Brad Wheedleton is a certified member of the bobblehead horde that descends on Nationals Park for a few games every season.
These collectors line up for hours to get the limited supply of Anthony Rendon, Trea Turner or Bryce Harper plastic caricatures with the outsize heads that allow fans to have a piece of their team on their shelves or desks.
One day, Wheedleton looked around at his fellow collectors standing in line for hours to get a piece of plastic — and he saw a business.
He doesn’t make bobbleheads. He makes display cases that you put your bobbleheads in.
Talk about a niche business.
He launched Bobblehouse Industries nearly four years ago. Wheedleton is reluctant to get into the financial details but acknowledged that his one-man company nets him a profit north of $20,000 a year after expenses.
It’s not a ton. But he is one of the tens of thousands of mini-preneurs who use their skills to run a side business that gives them immense gratification and some extra dollars. Wheedleton is doing something he loves. During the day, the 43-year-old is a counterman at a motorcycle shop. At night and on weekends, he makes mini-replicas of the parts of stadiums in his Ashburn garage.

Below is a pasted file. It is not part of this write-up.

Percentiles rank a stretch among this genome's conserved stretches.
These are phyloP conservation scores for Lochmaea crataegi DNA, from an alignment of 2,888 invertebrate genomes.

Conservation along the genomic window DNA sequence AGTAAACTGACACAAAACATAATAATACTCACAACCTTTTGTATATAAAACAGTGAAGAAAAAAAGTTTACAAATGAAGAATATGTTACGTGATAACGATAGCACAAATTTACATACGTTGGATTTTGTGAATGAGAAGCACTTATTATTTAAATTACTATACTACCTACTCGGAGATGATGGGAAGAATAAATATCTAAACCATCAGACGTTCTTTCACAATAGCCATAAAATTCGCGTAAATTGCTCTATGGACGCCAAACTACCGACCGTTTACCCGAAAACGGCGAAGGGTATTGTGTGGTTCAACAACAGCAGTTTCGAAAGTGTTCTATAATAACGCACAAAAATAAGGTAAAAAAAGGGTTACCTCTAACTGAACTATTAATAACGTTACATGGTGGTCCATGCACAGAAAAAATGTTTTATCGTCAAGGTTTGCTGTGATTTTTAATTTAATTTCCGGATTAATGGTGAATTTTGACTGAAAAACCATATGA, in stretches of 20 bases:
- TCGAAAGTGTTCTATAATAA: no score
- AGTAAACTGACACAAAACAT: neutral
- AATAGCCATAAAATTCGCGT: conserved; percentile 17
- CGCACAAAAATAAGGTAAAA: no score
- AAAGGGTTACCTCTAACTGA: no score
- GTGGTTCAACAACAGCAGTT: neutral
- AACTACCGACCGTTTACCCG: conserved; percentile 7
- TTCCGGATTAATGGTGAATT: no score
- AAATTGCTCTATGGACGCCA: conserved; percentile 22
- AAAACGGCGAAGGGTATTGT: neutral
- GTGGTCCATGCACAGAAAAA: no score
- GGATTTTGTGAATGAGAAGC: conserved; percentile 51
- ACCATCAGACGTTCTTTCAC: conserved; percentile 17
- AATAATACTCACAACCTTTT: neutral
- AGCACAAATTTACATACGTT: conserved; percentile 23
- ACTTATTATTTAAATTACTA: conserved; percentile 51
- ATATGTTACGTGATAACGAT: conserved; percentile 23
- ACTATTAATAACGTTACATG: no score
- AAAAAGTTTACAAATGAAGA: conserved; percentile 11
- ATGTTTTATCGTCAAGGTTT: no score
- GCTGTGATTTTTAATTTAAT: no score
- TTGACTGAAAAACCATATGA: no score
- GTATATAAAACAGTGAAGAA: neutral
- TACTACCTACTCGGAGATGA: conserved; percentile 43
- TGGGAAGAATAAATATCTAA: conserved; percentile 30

“I have sold 650 pieces in the last 3½ years. Miniature dugouts, hockey benches, penalty boxes, bullpens,” Wheedleton said. “I also make miniatures for holding baseballs.”
At last count, Wheedleton had made miniatures of least 27 out of the 30 Major League Baseball dugouts.
Who buys these things?
Wheedleton built a dugout replica of the University of Missouri baseball stadium at the request of Erica Scherzer, the wife of Nationals star pitcher Max Scherzer.